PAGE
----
CLEARWATER — Carl Albritton remembers when he gave his heart to the birds. It was in Connecticut, almost 50 years ago.
"I was 8 and a row of sparrows were sitting wing tip to wing tip on a telephone line. I threw a rock at the birds and wouldn't you know, I hit one,'' said Albritton, 56. "I wanted to wish it back alive.''
As decades went by — years filled with raising a family and a successful career with AT&T — Albritton never forgot that sparrow.
"I remember being surprised by the warmth of it in my hands. That experience gave me a sense of responsibility,'' he said.
Albritton, who retired from AT&T last fall, now has turned his passion for birds into a business. Last week he and his wife, Karen, opened their Wild Birds Unlimited franchise on McMullen-Booth Road at Enterprise Road.
Wild Birds Unlimited is a corporation based in Indiana that specializes in all things related to backyard bird feeding and has about 275 locations nationwide. The Albrittons' store is the first in Pinellas County.
Albritton doesn't expect to make a lot of money in his new career — his salary will be about half what it was at AT&T, he estimates. But the chance to own a business while caring for nature was too good to pass up.
"I saw my first WBU about 20 years ago when I took my mother to buy birdseed," he said. "It was in a row house in Belleville, Ill. I thought it was great, and over the years my wife and I kept talking about it. We knew that this is how we wanted to end.''
As customers enter the store inside the Northwood Commons Shopping Center, they are greeted by the sounds of songbirds floating from the stereo as well as the scent of wooden birdhouses.
If they walk to the back of the store, which Albritton encourages, they'll step onto an observation deck where they can study two feeding stations next to the shopping center's best-kept secret — a small, babbling creek. Under shade trees, the Albrittons have displayed a variety of feeders atop pole systems, equipped with squirrel baffles to prevent the critters from eating the birdseed.
Albritton has already seen many birds at the feeders, including tufted titmice, bluejays, woodpeckers, cardinals and mourning doves. He has also identified two hawks in the trees. "The reason we are here in this location is because we could make this bird habitat to go with the store,'' said Albritton.
Although the corporation has created two dozen blends of seed for franchises to sell, store owners select products designed for their region of the country. Right now, Albritton's shelves include about six different blends of seed focusing on the southeast region, including the popular "no-mess blend'' for common songbirds. It's made up of sunflower chips, hulled white millet and shelled peanuts, items whose shells have been removed so only the meat of the seed is left. There's also safflower seed, a bitter seed savored by birds but disdained by those pesky squirrels.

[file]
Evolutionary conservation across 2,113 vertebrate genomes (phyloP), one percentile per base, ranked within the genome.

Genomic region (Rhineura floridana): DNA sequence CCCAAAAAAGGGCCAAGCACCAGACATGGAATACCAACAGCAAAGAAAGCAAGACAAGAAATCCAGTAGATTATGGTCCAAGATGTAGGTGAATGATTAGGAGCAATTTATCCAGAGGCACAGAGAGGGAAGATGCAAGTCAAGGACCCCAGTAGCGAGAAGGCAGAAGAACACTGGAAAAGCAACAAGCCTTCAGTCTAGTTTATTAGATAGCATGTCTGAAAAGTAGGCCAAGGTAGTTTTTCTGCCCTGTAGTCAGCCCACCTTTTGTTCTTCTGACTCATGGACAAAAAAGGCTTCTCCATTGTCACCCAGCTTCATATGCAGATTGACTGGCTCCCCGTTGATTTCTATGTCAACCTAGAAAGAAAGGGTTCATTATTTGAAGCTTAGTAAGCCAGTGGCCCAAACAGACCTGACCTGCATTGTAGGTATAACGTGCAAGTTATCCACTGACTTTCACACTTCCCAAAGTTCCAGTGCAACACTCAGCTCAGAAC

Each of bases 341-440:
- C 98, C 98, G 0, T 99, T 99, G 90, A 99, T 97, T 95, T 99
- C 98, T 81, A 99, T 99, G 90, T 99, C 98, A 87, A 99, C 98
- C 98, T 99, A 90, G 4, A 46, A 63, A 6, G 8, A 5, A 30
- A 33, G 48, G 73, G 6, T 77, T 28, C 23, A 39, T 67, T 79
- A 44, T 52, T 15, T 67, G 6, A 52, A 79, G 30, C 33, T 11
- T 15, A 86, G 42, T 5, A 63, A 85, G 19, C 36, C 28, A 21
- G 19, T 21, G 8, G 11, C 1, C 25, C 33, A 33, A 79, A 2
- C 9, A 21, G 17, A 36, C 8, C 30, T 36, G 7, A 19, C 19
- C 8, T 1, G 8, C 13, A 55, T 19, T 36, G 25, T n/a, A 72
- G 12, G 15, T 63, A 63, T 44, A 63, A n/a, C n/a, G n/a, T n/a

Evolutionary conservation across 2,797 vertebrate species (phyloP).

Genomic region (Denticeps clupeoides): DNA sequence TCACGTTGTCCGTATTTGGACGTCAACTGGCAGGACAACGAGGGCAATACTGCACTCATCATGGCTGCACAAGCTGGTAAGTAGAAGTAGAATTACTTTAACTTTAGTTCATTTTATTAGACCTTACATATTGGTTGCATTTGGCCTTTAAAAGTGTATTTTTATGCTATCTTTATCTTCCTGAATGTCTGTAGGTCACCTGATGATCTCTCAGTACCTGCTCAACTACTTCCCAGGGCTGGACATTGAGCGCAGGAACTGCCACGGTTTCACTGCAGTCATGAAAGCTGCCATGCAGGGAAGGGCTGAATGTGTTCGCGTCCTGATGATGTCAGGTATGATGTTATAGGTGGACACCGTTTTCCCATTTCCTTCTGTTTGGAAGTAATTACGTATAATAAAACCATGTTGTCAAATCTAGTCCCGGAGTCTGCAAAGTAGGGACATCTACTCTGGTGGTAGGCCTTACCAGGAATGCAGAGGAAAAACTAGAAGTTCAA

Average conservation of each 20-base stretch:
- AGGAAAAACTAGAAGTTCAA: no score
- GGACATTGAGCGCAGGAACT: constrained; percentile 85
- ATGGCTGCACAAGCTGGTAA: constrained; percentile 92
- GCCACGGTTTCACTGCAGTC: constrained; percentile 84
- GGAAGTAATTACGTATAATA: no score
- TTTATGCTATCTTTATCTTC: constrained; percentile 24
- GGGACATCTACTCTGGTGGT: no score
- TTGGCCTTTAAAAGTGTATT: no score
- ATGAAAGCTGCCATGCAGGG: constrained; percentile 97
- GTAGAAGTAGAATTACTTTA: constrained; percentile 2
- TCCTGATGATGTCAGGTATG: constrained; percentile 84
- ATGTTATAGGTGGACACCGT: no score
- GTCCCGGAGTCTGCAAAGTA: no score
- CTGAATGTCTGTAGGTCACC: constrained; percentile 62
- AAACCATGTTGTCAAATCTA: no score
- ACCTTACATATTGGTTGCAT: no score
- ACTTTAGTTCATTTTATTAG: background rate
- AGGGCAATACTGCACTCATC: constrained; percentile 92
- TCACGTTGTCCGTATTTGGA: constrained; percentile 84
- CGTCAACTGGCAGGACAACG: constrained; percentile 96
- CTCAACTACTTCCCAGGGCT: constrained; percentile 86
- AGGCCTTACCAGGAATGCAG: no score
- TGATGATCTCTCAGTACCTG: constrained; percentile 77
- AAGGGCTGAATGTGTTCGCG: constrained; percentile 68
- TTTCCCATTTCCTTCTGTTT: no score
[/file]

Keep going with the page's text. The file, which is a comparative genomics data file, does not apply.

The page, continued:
When the weather changes, Albritton's selection will change too. "We'll think about the birds who transition this area,'' he said. "For example, goldfinches love black niger. That bird is very popular here, when it is cooler, but black niger is sensitive to humidity so selling it now just doesn't make sense,'' he said.
Eric Draper, executive director of Audubon Florida in Tallahassee, was pleased to hear of the store opening. "It's a terrific organization,'' he said. "The Tallahassee store opened about 10 years ago and it has been very successful. When you think about it, birdwatching is one of the most popular ways for people to get outdoors.''
Palm Harbor conservation advocate Barb Walker also believes the store will be successful, but she wants consumers to remember that having bird feeders is a "complicated venture.''
"You have to keep them clean, position them appropriately and use the right seeds. Keeping them clean is important so that disease isn't spread, which can harm a population,'' Walker said.
She also stresses the value in native landscaping, Florida-friendly plants for birds to enjoy, including firebush, wild coffee, sparkleberry and yaupon holly.
Albritton's approach to his job meshes well with Walker's concerns.
"We want to teach that there are four things necessary to attract birds — food, water, cover and a safe place to rear young,'' he said.
Piper Castillo can be reached at firstname.lastname@example.org or (727) 445-4163.